Our descent takes us back to tropical warmth and leafy cultivated lowlands, with regular colourful market towns. A minor detour brings us to the Surrey Tea Plantation, close to Welimada, another stakeout site that Sunil has tucked up his sleeve. As we skirt a small plot of woodland Sunil explains that the target bird could not be found on his last visit so we don’t raise our hopes too high, and after nearly an hour of scrambling through the undergrowth the situation is looking rather dire. It is just at this point that Sunil shouts to us from deep in the scrub and we weave our way to his vantage point. Just fifteen metres away is the imposing form of a Brown Wood Owl, recently disturbed from its roosting site. It is a magnificent bird, finely barred on its underparts, with a contrasting warm brown facial disc and we are greatly indebted to Sunil for his persistence in the search.

With the owl safely in the bag Sunil adopts his Ayrton Senna mode and we make swift progress away from the uplands and into the flat lowland plains, where a green sea of rice paddies stretch into the distance, punctuated by an occasional grove of coconut palms. It is still daylight when we reach the regional capital of Tissaharama, usually abbreviated to ‘Tissa’, where a visit to the ATM tops up our empty wallets.

Sunil has recommended that we stay at the Vikum Lodge, where we receive a particularly warm welcome to the well-appointed establishment located amidst some fine garden habitat. The hotel is good, but the food is out-of-this-world! Our array of curried dishes of brinjul, squash, win beans, potato and dahl are the finest that we consume in all Sri Lanka, served by the delightful and ever-smiling Rashnica. A bowl of buffalo curd and syrup provides the perfect conclusion to the perfect meal and another all-round outstanding day.

Wednesday 19th January

Today’s early start sees us up on the entrance road to Yala National Park well before first light. The sky is full of stars when we first vacate the minibus and all is quiet, but as a glow on the eastern horizon hints at the approach of daylight the nightjars begin to call. The accelerating ‘chick’ of Indian Nightjar emanates from a number of sources close by on the dry grassy plain. A little searching with powerful spotlights picks out some eye-shine and a stealthy approach soon has us within two metres of the cryptically plumaged source of the calls.

Another kilometre down the road and we are amongst tall scrubland, the preferred habitat of Jerdon’s Nightjar. Two calling birds can be heard as soon as we exit the minibus, but they seem disinterested in tape playback and the daylight is rapidly reaching a level where nightbirds will settle down to roost. At the last moment two birds appear to swoop above our heads in an aerial duel, displaying the extensive white tail corners diagnostic of this species.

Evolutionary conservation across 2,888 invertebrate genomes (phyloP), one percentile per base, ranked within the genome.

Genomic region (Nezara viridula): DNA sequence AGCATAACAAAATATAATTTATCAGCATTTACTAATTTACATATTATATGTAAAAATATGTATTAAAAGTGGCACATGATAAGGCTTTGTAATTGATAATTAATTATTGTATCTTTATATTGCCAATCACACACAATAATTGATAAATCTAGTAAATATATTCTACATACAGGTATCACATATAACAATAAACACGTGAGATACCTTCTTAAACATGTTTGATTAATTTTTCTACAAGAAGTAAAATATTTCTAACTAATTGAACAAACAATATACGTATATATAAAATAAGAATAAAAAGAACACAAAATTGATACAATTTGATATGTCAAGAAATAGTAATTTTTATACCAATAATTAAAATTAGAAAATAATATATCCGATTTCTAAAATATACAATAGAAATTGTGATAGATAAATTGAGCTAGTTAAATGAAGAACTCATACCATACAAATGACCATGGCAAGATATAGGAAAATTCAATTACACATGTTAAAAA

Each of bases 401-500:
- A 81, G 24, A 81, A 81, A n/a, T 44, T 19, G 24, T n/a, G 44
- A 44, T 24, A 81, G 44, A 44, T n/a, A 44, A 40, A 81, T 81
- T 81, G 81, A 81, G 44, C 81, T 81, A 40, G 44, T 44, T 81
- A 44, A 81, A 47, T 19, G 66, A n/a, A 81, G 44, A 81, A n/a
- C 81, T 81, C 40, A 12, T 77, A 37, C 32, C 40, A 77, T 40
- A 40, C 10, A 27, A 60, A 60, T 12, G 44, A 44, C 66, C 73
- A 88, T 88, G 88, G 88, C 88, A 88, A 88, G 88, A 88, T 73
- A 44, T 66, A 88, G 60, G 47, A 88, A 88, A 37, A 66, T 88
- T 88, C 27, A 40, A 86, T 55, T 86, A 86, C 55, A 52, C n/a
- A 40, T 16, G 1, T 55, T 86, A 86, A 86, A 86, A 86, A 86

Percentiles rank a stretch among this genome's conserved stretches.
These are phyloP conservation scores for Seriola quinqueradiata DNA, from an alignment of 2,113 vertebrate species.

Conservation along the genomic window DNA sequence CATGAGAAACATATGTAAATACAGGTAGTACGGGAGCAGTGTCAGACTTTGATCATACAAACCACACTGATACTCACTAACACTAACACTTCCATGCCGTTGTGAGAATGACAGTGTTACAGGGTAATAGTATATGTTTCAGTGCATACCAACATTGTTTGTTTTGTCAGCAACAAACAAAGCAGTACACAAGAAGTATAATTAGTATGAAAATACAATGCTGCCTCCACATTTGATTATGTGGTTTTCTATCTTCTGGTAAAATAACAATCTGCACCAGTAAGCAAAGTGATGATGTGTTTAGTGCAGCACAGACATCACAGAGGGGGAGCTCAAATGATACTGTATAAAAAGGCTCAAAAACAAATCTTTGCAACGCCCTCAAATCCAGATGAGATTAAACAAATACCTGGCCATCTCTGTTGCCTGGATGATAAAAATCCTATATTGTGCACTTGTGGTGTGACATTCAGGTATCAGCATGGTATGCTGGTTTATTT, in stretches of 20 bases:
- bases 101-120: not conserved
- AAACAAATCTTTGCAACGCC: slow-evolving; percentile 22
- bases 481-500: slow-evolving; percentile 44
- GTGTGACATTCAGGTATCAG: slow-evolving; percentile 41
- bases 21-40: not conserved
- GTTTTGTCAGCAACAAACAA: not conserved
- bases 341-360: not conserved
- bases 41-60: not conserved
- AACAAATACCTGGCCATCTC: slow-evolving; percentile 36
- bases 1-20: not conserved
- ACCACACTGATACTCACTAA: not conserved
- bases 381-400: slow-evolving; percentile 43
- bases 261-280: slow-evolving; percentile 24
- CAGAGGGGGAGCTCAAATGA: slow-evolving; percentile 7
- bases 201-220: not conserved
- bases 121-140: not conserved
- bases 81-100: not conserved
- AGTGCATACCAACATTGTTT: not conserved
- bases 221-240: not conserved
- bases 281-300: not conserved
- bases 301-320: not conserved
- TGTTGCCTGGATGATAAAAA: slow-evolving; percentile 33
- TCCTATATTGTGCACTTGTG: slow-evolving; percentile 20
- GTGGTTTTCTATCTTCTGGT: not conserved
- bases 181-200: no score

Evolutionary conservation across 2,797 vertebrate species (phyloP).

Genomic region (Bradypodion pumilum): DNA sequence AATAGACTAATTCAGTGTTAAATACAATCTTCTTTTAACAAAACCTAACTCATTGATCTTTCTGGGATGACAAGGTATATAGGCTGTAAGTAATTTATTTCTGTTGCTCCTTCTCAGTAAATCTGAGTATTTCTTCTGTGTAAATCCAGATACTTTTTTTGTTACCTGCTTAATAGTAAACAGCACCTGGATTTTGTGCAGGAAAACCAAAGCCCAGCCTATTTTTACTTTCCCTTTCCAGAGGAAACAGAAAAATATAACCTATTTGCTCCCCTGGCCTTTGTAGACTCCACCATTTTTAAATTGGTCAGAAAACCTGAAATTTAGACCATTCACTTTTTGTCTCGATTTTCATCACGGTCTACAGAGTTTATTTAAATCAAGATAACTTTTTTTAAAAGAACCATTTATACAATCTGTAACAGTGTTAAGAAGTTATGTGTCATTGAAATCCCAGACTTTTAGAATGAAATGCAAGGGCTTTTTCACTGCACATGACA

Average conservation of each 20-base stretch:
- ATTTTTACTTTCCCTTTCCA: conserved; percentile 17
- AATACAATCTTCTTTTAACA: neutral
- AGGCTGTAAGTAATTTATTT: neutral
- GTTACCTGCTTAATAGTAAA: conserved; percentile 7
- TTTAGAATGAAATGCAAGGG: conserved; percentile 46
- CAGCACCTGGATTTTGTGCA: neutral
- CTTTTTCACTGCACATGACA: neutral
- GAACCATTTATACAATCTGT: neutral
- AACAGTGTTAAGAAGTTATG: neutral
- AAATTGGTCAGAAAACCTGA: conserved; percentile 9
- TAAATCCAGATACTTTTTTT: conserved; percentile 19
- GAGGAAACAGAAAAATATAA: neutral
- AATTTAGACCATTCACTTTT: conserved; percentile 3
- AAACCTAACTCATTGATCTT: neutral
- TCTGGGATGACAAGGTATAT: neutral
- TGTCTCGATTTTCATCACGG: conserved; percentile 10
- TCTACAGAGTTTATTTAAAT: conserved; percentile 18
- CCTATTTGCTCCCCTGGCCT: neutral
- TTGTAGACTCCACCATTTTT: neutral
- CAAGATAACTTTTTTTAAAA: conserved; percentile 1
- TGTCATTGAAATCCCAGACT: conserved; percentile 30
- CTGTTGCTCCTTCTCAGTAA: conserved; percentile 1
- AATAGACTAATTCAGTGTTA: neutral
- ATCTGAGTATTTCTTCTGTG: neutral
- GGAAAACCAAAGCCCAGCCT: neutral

As we progress further a fantastic orange sunrise illuminates the huge sky to the east, over an expanse of dry grassland and sparse scrub. Stopping at a small flash beside the road we watch Spot-billed Pelican and Painted Stork feed, silhouetted against the mirror-like fiery-orange surface of the pool.

With our first targets secured we proceed to the Park HQ, where we need to pay our admission fees and transfer to a battered open-backed Landrover. An official park guide is obliged to join us for the trip; despite being enthusiastic his guiding credentials turn out to be totally worthless!

Our relocation to a totally different dry-zone lowland habitat produce an abrupt change of birds from those encountered in the hills. Common Woodshrike, White-browed Bulbul and Black Drongo are all new to the trip. Colourful Hoopoes, Orange-breasted Green Pigeons and Little Green Bee-Eaters prove ubiquitous. A network of straight red-brown dirt roads cuts through the dense scrub, leafed in a fresh green shroud following the recent rains.

Occasional shallow lagoons create breaks in the thick vegetation, where areas of short grassland and muddy margins attract a selection of wading birds. Here Pacific Golden Plover, Black-winged Stilt, Pintail Snipe and both Red and Yellow Wattled Lapwings abound. Mammals are well represented in the form of Wild Pig, Grey Langur, Indian Grey Mongoose, numerous Chital and the occasional Sambar. As we avidly film everything which comes within range one could be excused for thinking that the location was the African savannah, rather than the Teardrop of India.

Yellow-eyed Babbler, Brahminy Myna, Pied Cuckoo and Yellow-crowned Woodpecker are all trip-ticks, while the impressive Black-headed Cuckoo-Shrike and recently split Jerdon’s Bushlark have never been seen anywhere before. Moving on through the park we regularly pass through low-lying areas where the devastation caused by the tsunami of 26th December 2004 is all-too-obvious. Here large swathes of both scrubland and large trees have been uprooted by the force of the terrible tidal wave that was responsible for so much destruction, death and misery in so many Asian nations. Roughly a one kilometre wide strip of land on the coastal margin has been affected, throughout the reserve. On the coastline itself the incredible force of the water can be seen to its full, where just the foundations and a few twisted concrete pillars remain in the spot once occupied by a bungalow. Building debris, personal belongings and shattered fragments of boats are tangled amongst the brushwood in testament to the destruction caused elsewhere on the coastline.